Loretta Seneca, 51, Boynton Beach, Florida, was sentenced by U.S. District Judge Robert N. Chatigny in Hartford, Connecticut, to 27 months of imprisonment, followed by three years of supervised release, for her role in a real estate investment scheme.
Seneca was also ordered to serve the first six months of supervised release in home confinement, and to perform 120 hours of community service.
According to court documents and statements made in court, between approximately November 2006 and December 2007, Robert Rivernider, Robert Ponte and Seneca engaged in a real estate investment conspiracy that defrauded both lenders and individuals they recruited. Rivernider is Seneca’s brother. As part of the scheme, Rivernider, Ponte and others recruited victim borrowers to take out financing to purchase various investment properties, primarily in Tennessee and Florida, with financing from victim lenders.
Rivernider and Ponte typically represented to borrowers that these properties would be passive investments and that Rivernider and Ponte would be responsible for the details of the purchase, rental, maintenance and payment of the mortgages on the properties. The co-conspirators made false representations to the victim borrowers that Rivernider and Ponte would arrange for the purchase of the properties by the borrowers at markedly discounted values. In fact, Rivernider and Ponte frequently marked up the purchase price of the properties to the victim borrowers, often by as much as 25 percent, without disclosing the increase in the purchase price. Rivernider, Ponte and others also falsely represented that the investment properties would return to the victim borrowers sufficient monies to cover the carrying costs, as well as reduce the borrowers’ other debt burden.
Rivernider, Ponte, Seneca and others victimized lenders by making multiple false representations in loan applications and other documents provided to the victim lenders. Seneca, a trained mortgage broker, was actively involved in the real estate transactions, including organizing and gathering many of the materials needed by the victim lenders, gathering certain information from the victim borrowers, providing certain comparables based on properties brokered by Rivernider to be used for purportedly independent appraisals, and a range of other background tasks necessary for the lenders to make the loans.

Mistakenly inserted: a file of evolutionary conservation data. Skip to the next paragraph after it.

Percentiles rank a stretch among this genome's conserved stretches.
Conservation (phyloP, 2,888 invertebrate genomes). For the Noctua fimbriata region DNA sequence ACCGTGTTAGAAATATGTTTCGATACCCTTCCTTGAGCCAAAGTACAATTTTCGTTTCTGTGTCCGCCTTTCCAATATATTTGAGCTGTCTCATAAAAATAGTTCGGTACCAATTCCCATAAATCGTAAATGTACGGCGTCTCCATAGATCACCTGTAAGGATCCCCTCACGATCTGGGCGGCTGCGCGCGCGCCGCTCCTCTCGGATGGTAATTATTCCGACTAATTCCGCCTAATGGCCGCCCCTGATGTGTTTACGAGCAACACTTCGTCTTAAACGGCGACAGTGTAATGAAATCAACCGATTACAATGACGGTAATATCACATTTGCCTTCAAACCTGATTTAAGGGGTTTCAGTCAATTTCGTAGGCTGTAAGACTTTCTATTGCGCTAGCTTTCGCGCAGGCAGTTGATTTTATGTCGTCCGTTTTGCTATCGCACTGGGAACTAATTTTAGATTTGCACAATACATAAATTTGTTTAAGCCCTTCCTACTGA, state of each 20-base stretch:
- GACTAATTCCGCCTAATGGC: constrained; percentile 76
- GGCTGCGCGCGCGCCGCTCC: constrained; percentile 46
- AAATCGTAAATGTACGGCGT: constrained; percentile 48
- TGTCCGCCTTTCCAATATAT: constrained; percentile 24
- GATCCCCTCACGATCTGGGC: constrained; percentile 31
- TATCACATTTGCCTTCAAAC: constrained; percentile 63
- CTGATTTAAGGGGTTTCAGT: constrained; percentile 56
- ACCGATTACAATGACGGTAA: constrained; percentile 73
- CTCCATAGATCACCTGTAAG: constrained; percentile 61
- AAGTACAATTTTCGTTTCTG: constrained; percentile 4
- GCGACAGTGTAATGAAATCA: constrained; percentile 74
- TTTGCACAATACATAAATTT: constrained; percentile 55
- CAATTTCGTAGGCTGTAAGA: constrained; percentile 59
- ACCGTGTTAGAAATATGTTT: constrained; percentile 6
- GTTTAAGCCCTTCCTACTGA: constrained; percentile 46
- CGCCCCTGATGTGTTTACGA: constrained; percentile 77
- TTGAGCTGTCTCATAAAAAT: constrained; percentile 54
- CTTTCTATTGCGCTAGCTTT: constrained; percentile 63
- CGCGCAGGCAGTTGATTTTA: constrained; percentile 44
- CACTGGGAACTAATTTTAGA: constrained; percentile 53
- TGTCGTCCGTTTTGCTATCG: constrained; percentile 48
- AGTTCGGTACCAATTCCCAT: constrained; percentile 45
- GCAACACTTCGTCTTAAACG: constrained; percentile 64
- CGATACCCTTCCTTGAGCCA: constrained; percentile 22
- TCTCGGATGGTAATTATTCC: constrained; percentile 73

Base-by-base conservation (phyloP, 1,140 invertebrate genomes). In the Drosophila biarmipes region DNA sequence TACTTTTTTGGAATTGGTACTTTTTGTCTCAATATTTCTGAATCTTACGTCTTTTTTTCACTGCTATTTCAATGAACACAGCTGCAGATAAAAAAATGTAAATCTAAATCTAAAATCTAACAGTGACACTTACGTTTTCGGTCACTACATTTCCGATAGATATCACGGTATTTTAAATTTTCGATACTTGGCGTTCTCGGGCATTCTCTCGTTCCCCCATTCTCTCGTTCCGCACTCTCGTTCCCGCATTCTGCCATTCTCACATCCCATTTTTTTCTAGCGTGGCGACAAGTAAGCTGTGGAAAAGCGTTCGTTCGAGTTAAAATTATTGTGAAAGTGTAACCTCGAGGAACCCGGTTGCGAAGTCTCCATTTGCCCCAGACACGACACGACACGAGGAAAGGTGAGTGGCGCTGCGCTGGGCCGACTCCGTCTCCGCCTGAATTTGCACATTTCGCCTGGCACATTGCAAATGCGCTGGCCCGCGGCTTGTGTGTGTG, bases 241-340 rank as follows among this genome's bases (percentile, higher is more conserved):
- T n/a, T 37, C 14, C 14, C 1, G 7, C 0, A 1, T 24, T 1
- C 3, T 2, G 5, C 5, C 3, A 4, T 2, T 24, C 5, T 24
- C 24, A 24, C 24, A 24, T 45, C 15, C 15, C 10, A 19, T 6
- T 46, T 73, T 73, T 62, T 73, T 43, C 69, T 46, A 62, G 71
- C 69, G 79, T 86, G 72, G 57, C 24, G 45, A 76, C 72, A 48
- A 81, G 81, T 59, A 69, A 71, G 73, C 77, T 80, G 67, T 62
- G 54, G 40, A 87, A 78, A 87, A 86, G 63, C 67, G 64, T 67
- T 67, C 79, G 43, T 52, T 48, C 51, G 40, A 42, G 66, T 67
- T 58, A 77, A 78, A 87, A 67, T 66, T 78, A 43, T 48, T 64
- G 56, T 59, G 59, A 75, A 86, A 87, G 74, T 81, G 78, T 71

This scheme involved at least 100 properties, and the victim lending institutions suffered more than $21 million in losses.
On February 25, 2013, Seneca pleaded guilty to one count of conspiracy and one count of wire fraud.
Rivernider and Ponte pleaded guilty to multiple charges stemming from both this scheme and a separate scheme that defrauded investors out of approximately $2.2 million. They are currently serving prison terms of 144 months and 90 months, respectively.
Judge Chatigny ordered Seneca to pay restitution in the amount of $5 million, and the government is seeking an order of full restitution against Rivernider and Ponte.
Deirdre M. Daly, United States Attorney for the District of Connecticut, announced the sentence.
This matter was investigated by the Federal Bureau of Investigation and the Internal Revenue Service – Criminal Investigation. The case is being prosecuted by Assistant U.S. Attorneys John H. Durham and Christopher W. Schmeisser.